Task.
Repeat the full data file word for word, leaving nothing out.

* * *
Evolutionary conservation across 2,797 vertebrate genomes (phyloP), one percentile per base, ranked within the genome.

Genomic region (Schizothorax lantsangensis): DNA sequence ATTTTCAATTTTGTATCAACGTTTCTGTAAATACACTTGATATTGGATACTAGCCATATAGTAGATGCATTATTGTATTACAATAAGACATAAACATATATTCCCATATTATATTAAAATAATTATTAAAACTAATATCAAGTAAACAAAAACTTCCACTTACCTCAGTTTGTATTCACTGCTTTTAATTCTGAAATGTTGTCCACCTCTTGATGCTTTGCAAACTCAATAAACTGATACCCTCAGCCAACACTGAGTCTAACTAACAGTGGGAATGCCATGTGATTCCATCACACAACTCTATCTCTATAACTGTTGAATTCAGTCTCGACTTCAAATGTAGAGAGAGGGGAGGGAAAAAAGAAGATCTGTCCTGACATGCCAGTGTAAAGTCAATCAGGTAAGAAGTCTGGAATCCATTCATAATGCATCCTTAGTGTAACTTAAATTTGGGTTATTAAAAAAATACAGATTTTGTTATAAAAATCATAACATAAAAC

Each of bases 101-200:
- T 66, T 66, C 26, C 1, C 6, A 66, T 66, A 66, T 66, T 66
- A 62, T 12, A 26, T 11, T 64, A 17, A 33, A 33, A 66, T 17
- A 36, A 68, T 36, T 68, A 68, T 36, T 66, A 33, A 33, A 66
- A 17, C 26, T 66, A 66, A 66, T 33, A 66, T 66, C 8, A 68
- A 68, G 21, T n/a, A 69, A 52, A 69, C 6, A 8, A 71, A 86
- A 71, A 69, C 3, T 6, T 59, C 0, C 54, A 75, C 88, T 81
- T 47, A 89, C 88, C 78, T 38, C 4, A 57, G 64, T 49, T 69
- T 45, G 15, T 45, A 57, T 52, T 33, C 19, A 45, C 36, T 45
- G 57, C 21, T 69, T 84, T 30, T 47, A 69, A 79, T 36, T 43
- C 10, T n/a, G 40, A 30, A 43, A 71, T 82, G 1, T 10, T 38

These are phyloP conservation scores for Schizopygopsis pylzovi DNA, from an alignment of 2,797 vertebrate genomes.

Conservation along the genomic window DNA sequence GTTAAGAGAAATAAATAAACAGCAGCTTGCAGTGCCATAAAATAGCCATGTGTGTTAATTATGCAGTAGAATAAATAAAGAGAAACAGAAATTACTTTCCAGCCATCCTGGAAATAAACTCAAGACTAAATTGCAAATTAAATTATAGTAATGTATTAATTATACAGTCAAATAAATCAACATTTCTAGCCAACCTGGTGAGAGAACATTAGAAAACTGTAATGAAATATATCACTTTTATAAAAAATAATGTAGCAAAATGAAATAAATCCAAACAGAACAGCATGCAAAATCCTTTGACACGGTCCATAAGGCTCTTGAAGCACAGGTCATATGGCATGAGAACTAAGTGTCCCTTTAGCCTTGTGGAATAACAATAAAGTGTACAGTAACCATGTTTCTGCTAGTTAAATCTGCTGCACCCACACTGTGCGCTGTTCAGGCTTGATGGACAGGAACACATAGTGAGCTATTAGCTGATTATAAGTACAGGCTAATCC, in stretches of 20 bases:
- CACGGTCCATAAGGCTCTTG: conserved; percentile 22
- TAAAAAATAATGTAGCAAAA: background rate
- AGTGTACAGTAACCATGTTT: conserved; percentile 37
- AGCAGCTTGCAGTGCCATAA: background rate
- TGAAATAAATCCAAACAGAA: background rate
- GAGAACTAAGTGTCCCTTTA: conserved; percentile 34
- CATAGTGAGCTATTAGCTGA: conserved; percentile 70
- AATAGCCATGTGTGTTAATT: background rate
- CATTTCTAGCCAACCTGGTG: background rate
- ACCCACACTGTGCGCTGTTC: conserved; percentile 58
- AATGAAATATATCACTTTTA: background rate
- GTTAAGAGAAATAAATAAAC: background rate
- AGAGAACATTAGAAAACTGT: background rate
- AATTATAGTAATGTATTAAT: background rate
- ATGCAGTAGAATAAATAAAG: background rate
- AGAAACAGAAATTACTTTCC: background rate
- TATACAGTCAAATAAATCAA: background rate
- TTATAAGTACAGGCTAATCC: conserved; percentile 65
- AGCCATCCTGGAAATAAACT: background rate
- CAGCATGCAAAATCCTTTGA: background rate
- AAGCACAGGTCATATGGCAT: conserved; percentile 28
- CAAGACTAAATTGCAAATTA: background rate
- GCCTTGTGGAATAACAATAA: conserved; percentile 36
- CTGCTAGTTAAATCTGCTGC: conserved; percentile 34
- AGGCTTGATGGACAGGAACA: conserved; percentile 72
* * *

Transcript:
Evolutionary conservation across 2,797 vertebrate genomes (phyloP), one percentile per base, ranked within the genome.

Genomic region (Schizothorax lantsangensis): DNA sequence ATTTTCAATTTTGTATCAACGTTTCTGTAAATACACTTGATATTGGATACTAGCCATATAGTAGATGCATTATTGTATTACAATAAGACATAAACATATATTCCCATATTATATTAAAATAATTATTAAAACTAATATCAAGTAAACAAAAACTTCCACTTACCTCAGTTTGTATTCACTGCTTTTAATTCTGAAATGTTGTCCACCTCTTGATGCTTTGCAAACTCAATAAACTGATACCCTCAGCCAACACTGAGTCTAACTAACAGTGGGAATGCCATGTGATTCCATCACACAACTCTATCTCTATAACTGTTGAATTCAGTCTCGACTTCAAATGTAGAGAGAGGGGAGGGAAAAAAGAAGATCTGTCCTGACATGCCAGTGTAAAGTCAATCAGGTAAGAAGTCTGGAATCCATTCATAATGCATCCTTAGTGTAACTTAAATTTGGGTTATTAAAAAAATACAGATTTTGTTATAAAAATCATAACATAAAAC

Each of bases 101-200:
- T 66, T 66, C 26, C 1, C 6, A 66, T 66, A 66, T 66, T 66
- A 62, T 12, A 26, T 11, T 64, A 17, A 33, A 33, A 66, T 17
- A 36, A 68, T 36, T 68, A 68, T 36, T 66, A 33, A 33, A 66
- A 17, C 26, T 66, A 66, A 66, T 33, A 66, T 66, C 8, A 68
- A 68, G 21, T n/a, A 69, A 52, A 69, C 6, A 8, A 71, A 86
- A 71, A 69, C 3, T 6, T 59, C 0, C 54, A 75, C 88, T 81
- T 47, A 89, C 88, C 78, T 38, C 4, A 57, G 64, T 49, T 69
- T 45, G 15, T 45, A 57, T 52, T 33, C 19, A 45, C 36, T 45
- G 57, C 21, T 69, T 84, T 30, T 47, A 69, A 79, T 36, T 43
- C 10, T n/a, G 40, A 30, A 43, A 71, T 82, G 1, T 10, T 38

These are phyloP conservation scores for Schizopygopsis pylzovi DNA, from an alignment of 2,797 vertebrate genomes.

Conservation along the genomic window DNA sequence GTTAAGAGAAATAAATAAACAGCAGCTTGCAGTGCCATAAAATAGCCATGTGTGTTAATTATGCAGTAGAATAAATAAAGAGAAACAGAAATTACTTTCCAGCCATCCTGGAAATAAACTCAAGACTAAATTGCAAATTAAATTATAGTAATGTATTAATTATACAGTCAAATAAATCAACATTTCTAGCCAACCTGGTGAGAGAACATTAGAAAACTGTAATGAAATATATCACTTTTATAAAAAATAATGTAGCAAAATGAAATAAATCCAAACAGAACAGCATGCAAAATCCTTTGACACGGTCCATAAGGCTCTTGAAGCACAGGTCATATGGCATGAGAACTAAGTGTCCCTTTAGCCTTGTGGAATAACAATAAAGTGTACAGTAACCATGTTTCTGCTAGTTAAATCTGCTGCACCCACACTGTGCGCTGTTCAGGCTTGATGGACAGGAACACATAGTGAGCTATTAGCTGATTATAAGTACAGGCTAATCC, in stretches of 20 bases:
- CACGGTCCATAAGGCTCTTG: conserved; percentile 22
- TAAAAAATAATGTAGCAAAA: background rate
- AGTGTACAGTAACCATGTTT: conserved; percentile 37
- AGCAGCTTGCAGTGCCATAA: background rate
- TGAAATAAATCCAAACAGAA: background rate
- GAGAACTAAGTGTCCCTTTA: conserved; percentile 34
- CATAGTGAGCTATTAGCTGA: conserved; percentile 70
- AATAGCCATGTGTGTTAATT: background rate
- CATTTCTAGCCAACCTGGTG: background rate
- ACCCACACTGTGCGCTGTTC: conserved; percentile 58
- AATGAAATATATCACTTTTA: background rate
- GTTAAGAGAAATAAATAAAC: background rate
- AGAGAACATTAGAAAACTGT: background rate
- AATTATAGTAATGTATTAAT: background rate
- ATGCAGTAGAATAAATAAAG: background rate
- AGAAACAGAAATTACTTTCC: background rate
- TATACAGTCAAATAAATCAA: background rate
- TTATAAGTACAGGCTAATCC: conserved; percentile 65
- AGCCATCCTGGAAATAAACT: background rate
- CAGCATGCAAAATCCTTTGA: background rate
- AAGCACAGGTCATATGGCAT: conserved; percentile 28
- CAAGACTAAATTGCAAATTA: background rate
- GCCTTGTGGAATAACAATAA: conserved; percentile 36
- CTGCTAGTTAAATCTGCTGC: conserved; percentile 34
- AGGCTTGATGGACAGGAACA: conserved; percentile 72